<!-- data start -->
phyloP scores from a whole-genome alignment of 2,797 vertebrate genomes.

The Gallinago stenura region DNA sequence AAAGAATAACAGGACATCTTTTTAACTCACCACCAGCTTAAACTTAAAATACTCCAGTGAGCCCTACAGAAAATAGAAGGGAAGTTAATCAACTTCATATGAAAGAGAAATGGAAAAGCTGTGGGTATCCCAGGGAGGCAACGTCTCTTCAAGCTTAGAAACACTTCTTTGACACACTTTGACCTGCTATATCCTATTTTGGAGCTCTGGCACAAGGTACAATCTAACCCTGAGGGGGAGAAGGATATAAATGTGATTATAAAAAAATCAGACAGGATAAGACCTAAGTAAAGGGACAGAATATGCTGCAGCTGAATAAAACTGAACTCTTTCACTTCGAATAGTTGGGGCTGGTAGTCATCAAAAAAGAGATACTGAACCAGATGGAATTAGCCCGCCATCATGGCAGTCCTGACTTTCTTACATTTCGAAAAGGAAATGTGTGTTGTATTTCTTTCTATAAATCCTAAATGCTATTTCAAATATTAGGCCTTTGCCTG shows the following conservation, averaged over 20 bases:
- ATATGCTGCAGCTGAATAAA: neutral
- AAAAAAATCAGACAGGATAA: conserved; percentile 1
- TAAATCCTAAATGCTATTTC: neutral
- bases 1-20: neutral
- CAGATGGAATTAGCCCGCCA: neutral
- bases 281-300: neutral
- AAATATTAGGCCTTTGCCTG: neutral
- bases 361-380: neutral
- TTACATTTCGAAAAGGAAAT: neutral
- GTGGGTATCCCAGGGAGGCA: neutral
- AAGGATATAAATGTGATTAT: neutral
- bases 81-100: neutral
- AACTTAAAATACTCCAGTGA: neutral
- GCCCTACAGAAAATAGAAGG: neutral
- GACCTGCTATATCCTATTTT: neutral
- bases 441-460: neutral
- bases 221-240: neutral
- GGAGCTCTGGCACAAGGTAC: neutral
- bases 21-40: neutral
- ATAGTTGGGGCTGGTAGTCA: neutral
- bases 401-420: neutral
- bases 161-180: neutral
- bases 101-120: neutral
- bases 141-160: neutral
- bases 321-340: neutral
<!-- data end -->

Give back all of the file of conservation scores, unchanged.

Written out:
phyloP scores from a whole-genome alignment of 2,797 vertebrate genomes.

The Gallinago stenura region DNA sequence AAAGAATAACAGGACATCTTTTTAACTCACCACCAGCTTAAACTTAAAATACTCCAGTGAGCCCTACAGAAAATAGAAGGGAAGTTAATCAACTTCATATGAAAGAGAAATGGAAAAGCTGTGGGTATCCCAGGGAGGCAACGTCTCTTCAAGCTTAGAAACACTTCTTTGACACACTTTGACCTGCTATATCCTATTTTGGAGCTCTGGCACAAGGTACAATCTAACCCTGAGGGGGAGAAGGATATAAATGTGATTATAAAAAAATCAGACAGGATAAGACCTAAGTAAAGGGACAGAATATGCTGCAGCTGAATAAAACTGAACTCTTTCACTTCGAATAGTTGGGGCTGGTAGTCATCAAAAAAGAGATACTGAACCAGATGGAATTAGCCCGCCATCATGGCAGTCCTGACTTTCTTACATTTCGAAAAGGAAATGTGTGTTGTATTTCTTTCTATAAATCCTAAATGCTATTTCAAATATTAGGCCTTTGCCTG shows the following conservation, averaged over 20 bases:
- ATATGCTGCAGCTGAATAAA: neutral
- AAAAAAATCAGACAGGATAA: conserved; percentile 1
- TAAATCCTAAATGCTATTTC: neutral
- bases 1-20: neutral
- CAGATGGAATTAGCCCGCCA: neutral
- bases 281-300: neutral
- AAATATTAGGCCTTTGCCTG: neutral
- bases 361-380: neutral
- TTACATTTCGAAAAGGAAAT: neutral
- GTGGGTATCCCAGGGAGGCA: neutral
- AAGGATATAAATGTGATTAT: neutral
- bases 81-100: neutral
- AACTTAAAATACTCCAGTGA: neutral
- GCCCTACAGAAAATAGAAGG: neutral
- GACCTGCTATATCCTATTTT: neutral
- bases 441-460: neutral
- bases 221-240: neutral
- GGAGCTCTGGCACAAGGTAC: neutral
- bases 21-40: neutral
- ATAGTTGGGGCTGGTAGTCA: neutral
- bases 401-420: neutral
- bases 161-180: neutral
- bases 101-120: neutral
- bases 141-160: neutral
- bases 321-340: neutral